As community members call for the release of police video after a Chicago police officer shot and killed 13-year-old Adam Toledo, lawyers for his family said they have not yet viewed the video and were not aware of any plans for its imminent release.
In a statement Thursday evening, attorneys for the family said they had been assured the video would not be made public until the family had viewed it. At that time, they had not been told by Chicago police or the Civilian Office of Police Accountability of plans to release the video Friday, the attorneys, Adeena Weiss Ortiz and Joel Hirschhorn, said.
Toledo’s family, through their attorneys, called for continued peace as they prepare to lay him to rest.
“Betty and Marcos Toledo and their family appreciate the outpouring of community support and are especially grateful that the gatherings, vigils and protests have been peaceful,” the statement said. “It is their fervent prayer that gatherings remain calm and respectful. Peaceful gatherings in this time of pain and suffering testify to the strength and essential goodness of the people of Little Village and the Latino community who recognize that this is a time for grieving and healing, and not for violence or destructive behavior that would only serve to diminish Adam’s death and compound the family’s pain.”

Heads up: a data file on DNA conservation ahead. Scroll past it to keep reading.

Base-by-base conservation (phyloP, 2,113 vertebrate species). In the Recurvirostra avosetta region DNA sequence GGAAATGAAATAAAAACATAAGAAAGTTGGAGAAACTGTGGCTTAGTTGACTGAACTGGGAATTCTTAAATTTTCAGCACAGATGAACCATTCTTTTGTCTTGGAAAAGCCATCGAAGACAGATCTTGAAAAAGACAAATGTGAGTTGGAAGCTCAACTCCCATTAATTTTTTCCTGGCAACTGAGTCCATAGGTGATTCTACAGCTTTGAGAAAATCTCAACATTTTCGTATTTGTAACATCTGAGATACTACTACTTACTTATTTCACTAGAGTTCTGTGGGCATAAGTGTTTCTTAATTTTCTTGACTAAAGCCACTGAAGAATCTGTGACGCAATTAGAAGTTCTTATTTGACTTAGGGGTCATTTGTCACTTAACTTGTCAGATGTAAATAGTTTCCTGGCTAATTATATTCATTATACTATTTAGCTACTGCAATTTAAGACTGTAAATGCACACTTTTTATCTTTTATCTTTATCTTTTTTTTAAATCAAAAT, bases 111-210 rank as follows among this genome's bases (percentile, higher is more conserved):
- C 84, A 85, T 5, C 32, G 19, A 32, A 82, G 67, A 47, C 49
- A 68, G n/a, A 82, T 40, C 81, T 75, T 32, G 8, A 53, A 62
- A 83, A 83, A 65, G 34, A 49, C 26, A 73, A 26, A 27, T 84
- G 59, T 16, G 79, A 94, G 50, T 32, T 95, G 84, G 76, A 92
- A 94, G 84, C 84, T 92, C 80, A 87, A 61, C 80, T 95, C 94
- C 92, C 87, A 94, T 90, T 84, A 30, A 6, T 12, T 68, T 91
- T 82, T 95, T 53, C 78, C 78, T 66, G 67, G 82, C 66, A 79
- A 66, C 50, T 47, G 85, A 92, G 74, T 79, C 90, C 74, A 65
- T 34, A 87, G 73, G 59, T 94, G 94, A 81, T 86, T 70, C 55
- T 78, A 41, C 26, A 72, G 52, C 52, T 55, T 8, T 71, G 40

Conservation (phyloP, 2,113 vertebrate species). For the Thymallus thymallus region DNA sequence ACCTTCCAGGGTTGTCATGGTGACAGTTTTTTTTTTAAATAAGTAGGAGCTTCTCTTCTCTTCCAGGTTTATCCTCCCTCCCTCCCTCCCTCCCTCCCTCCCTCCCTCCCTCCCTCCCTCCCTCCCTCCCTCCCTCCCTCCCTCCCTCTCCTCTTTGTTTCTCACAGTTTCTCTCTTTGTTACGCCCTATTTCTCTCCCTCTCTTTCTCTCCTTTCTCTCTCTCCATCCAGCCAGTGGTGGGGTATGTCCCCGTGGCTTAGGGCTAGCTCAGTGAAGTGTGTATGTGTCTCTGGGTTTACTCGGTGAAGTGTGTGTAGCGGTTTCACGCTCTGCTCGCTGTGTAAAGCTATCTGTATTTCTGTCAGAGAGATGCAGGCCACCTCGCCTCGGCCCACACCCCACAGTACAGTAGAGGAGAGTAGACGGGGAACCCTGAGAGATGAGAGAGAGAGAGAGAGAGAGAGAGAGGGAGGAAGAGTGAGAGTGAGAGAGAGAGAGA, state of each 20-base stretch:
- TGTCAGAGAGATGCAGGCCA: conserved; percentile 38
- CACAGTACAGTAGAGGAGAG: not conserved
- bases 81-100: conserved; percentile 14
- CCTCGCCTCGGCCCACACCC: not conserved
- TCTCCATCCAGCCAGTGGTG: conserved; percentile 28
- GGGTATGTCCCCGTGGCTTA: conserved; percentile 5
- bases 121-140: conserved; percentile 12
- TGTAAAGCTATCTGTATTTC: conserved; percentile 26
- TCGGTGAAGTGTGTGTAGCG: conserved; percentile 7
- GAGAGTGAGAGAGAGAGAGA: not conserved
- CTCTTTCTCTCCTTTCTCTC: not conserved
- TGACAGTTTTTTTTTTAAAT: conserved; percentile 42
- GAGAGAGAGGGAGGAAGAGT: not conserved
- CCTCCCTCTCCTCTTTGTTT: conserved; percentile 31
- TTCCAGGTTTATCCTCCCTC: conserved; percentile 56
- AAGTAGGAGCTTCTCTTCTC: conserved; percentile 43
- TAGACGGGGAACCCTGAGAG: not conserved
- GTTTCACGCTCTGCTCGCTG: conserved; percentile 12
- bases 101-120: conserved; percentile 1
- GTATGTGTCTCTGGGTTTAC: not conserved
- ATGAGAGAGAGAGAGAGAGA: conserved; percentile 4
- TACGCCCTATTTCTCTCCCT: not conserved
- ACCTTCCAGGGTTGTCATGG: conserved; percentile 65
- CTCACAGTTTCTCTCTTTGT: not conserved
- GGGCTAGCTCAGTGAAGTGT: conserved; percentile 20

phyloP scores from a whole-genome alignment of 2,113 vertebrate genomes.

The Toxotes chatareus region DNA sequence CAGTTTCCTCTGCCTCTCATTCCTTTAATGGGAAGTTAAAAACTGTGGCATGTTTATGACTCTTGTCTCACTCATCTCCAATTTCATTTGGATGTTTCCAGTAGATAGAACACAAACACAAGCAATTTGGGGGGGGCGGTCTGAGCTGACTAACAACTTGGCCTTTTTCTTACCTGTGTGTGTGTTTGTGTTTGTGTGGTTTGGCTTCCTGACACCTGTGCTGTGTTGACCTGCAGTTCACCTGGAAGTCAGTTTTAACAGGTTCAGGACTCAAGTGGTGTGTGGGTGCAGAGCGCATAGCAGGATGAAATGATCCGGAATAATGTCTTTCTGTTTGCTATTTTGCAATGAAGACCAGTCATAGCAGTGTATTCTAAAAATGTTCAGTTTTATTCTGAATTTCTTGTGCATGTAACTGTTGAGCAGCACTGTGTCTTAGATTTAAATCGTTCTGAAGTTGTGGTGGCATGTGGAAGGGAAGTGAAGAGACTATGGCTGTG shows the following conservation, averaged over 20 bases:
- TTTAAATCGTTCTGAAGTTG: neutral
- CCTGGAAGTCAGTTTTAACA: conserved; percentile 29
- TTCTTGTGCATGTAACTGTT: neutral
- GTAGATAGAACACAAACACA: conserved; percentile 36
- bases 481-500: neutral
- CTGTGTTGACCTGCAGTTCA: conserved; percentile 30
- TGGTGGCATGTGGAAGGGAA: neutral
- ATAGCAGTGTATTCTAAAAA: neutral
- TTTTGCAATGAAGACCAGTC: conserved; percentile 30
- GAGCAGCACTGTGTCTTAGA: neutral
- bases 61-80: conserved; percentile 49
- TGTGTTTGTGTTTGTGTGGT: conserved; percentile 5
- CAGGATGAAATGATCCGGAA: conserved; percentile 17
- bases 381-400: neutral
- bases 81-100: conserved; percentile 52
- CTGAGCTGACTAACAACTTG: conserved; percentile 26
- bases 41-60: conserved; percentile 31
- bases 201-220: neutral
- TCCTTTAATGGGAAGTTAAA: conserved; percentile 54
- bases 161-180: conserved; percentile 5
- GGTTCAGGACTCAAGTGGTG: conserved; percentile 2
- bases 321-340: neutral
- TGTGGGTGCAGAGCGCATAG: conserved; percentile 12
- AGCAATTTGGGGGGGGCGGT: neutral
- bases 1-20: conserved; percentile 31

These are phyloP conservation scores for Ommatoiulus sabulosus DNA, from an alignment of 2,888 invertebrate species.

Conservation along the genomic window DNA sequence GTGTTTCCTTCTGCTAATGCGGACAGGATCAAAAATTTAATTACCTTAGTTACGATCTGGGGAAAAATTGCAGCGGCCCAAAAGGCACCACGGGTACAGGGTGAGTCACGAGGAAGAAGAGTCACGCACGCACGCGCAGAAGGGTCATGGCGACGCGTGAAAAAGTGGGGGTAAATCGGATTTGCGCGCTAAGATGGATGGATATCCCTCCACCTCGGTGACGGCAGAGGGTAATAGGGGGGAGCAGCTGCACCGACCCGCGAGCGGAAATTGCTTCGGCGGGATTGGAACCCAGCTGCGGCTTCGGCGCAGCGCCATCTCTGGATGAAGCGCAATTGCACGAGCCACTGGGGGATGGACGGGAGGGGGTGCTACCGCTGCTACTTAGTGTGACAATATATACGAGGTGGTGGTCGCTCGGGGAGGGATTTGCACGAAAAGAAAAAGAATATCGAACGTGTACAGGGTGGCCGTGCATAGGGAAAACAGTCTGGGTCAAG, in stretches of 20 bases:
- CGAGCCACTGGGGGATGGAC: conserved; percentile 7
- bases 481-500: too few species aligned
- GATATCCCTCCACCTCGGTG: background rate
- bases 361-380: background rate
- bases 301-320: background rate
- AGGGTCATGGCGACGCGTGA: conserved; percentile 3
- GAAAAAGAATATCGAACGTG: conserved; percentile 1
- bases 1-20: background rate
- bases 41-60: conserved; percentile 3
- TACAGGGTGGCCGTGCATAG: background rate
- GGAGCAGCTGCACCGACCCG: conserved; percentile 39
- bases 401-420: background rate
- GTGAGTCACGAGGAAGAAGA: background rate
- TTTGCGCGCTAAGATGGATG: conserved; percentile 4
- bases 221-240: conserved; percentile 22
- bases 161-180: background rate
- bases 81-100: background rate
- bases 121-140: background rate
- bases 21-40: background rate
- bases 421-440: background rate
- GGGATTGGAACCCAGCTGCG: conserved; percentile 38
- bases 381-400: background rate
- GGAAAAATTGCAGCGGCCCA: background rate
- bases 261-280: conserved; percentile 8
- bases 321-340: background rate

His family was preparing for his funeral, which will be private, the statement said.
Since he was shot March 29, Toledo has been remembered at vigils, and community members have held rallies calling for the release of the video. Mayor Lori Lightfoot has called for a new police foot-pursuit policy to be implemented by the Chicago Police Department before the start of the summer and demanded an investigation into the gun recovered at the scene where Toledo was killed.
COPA, which is investigating whether the officer who pulled the trigger was justified in shooting the teen, has said it plans to release the video.
It’s unclear when the footage will be released publicly, but according to city policy, video of police shootings, as well as the accompanying paperwork, must be made public within 60 days of the incident, unless officials request a 30-day extension after that.